also find nothing in the language of § 106 to indicate that the addition of a statute of limitations should be treated any differently from the rest of the changes set forth in § 71 of the Reform Act. See O'Brien v. Massachusetts Bay Transp. Authy., 405 Mass. 439 , 443-444 (1989), quoting from Commonwealth v. Vickey, 381 Mass. 762 , 767 (1980) (stating that words should be given "their plain meaning in light of the aim of the Legislature," and judicial legislation should be avoided).
We recognize that, absent specific designation by the Legislature, the addition of a statute of limitations would be regarded as procedural for purposes of assessing its effect on claims that already have arisen. See Austin v. Boston Univ. Hosp., 372 Mass. at 658-659; Ditomasso v. Laliberte, 9 Mass. App. Ct. 890 , 890 (1980). It is, however, the legislative intent that controls. Where, as here, "a contrary legislative design is plainly expressed," a conflicting general principle cannot supersede that statement of intention. See Smith v. Freedman, 268 Mass. 38 , 41 (1929). Considering the Legislature's clear expression of intent in the present case, the trust fund's reliance on American Mut. Liab. Ins. Co. v. Commonwealth, 379 Mass. 398 , 404-406 (1979); Pospisil's Case, 402 Mass. 820 , 822 (1988); and Shelby Mut. Ins. Co. v. Commonwealth, 420 Mass. at 256-257, is misplaced: none of these cases addresses a situation, like the present one, where the Legislature expressly has designated the disputed amendment as substantive.
Moreover, we agree with the board's assessment of the reasoning in Walsh v. Bertolino Beef Co. that to apply the trust fund's reading of the Reform Act " would render the Legislature's prospective characterization of [the amendments designated in § 106] as utterly meaningless." 16 Mass. Workers' Comp. Rep. at 154. Furthermore, "if the Legislature had intended the new statute of limitations to have retroactive application, 'it would have been natural for the Legislature to express such an intention,' as it did for the vast majority of the amendments enacted in 1991." Ibid., quoting from Nantucket v. Beinecke, 379 Mass. 345 , 348 (1979).
[Note 1] As of July 1, 2005, appeals taken from decisions of the reviewing board go to a panel of this court.
[Note 2] General Laws c. 152, § 37, provides reimbursement to workers' compensation insurers for payments made to certain employees whose disabilities were caused in part by previous injuries.
[Note 3] Statute 1991, c. 398, § 71, was effective on December 23, 1991.
[Note 4] The trust fund alternatively argues that the time limit set forth in a 1989 regulation, which was in force at the time of Oakes's second injury but was repealed in 1997, should apply to bar Travelers's reimbursement claim. We do not address this argument, as it was not raised below. See Gaw v. Sappett, 62 Mass. App. Ct. 405 , 410 (2004) ("A party is not entitled to appellate review of a nonjurisdictional issue or theory never presented to the trial court").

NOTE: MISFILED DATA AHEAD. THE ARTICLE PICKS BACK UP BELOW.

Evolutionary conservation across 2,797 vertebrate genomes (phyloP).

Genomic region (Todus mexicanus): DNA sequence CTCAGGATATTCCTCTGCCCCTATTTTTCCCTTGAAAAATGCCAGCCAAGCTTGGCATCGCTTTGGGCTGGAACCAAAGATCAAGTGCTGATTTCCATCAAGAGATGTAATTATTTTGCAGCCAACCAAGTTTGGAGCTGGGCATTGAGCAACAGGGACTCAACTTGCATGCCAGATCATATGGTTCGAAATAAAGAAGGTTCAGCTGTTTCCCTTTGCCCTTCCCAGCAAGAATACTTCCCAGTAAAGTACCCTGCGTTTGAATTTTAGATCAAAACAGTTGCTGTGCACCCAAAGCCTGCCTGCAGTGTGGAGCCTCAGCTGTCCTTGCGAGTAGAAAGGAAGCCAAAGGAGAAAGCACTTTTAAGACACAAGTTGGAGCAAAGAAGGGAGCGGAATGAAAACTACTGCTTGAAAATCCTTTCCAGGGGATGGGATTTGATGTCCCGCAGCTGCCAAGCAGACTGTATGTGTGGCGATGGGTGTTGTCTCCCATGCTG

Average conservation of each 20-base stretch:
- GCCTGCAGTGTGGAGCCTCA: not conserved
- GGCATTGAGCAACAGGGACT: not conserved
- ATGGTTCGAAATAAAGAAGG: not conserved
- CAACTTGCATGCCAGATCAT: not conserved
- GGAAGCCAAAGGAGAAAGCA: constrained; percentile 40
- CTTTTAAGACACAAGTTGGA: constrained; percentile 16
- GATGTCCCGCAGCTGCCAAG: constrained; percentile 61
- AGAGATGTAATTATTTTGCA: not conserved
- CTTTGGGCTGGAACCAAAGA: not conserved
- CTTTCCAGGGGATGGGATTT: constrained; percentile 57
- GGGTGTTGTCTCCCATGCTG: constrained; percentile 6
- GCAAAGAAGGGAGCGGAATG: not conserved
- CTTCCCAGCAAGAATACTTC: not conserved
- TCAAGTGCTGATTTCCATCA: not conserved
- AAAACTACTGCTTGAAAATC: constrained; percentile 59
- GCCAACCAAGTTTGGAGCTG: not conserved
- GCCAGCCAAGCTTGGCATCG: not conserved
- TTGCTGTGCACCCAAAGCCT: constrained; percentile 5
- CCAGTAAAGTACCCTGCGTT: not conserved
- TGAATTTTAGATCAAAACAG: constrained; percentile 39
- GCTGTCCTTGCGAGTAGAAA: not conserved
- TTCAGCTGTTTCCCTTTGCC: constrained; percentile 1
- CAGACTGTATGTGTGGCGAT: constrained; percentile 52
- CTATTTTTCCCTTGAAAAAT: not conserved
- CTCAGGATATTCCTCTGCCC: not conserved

[Note 5] The last paragraph of St. 1991, c. 398, § 71, provides as follows:
"Any petition for reimbursement under this section shall be filed no later than two years from the date on which the benefit payment for which the reimbursement request is being filed was made."
[Note 6] We note that the date of injury is the proper date to consider, as this is the date on which an insurer's payment obligation first attaches. This date is also in line with other provisions of the Workers' Compensation Act, which generally focus on the date of injury as the event from which time measurements are made. See, e.g., G. L. c. 152, §§ 1, 15, 34B, 36, & 36A.
[Note 7] The Reform Act expanded the definition of substantive changes in § 2A to include changes that decreased compensation to employees in addition to those that increased such compensation. This change, however, has no implications for the present case.
[Note 8] Section 2A, which was in effect in 1985 and continues to be in effect with only minor amendments (see St. 1991, c. 398, § 16), provided, in relevant part:
"Every act, in amendment of this chapter, in effect on the effective date of this section or thereafter becoming effective which increases the amount or amounts of compensation payable to an injured employee or his dependents shall, for the purposes of this chapter, be deemed to be substantive in character and shall apply only to personal injuries occurring on and after the effective date of such act, unless otherwise expressly provided. Every act, in amendment of this chapter, in effect on the effective date of this section or thereafter becoming effective which is not deemed to be substantive in character within the meaning of this section shall be deemed to be procedural or remedial only, in character, and shall have application to personal injuries irrespective of the date of their occurrence, unless otherwise expressly provided."
[Note 9] The trust fund also puts forth a policy argument in favor of imposing a statute of limitations on § 37 petitions. This argument, however, relies on information outside of the record and is unavailing in the face of the Legislature's clear expression of intent in § 106 of the Reform Act.
[Note 10] It is true that § 106 contains an extra word -- the word "and" -- which creates some confusion in the proper interpretation of the statute. While this error may evidence sloppy draftsmanship, it does not create an ambiguity as to the ultimate meaning intended by the Legislature.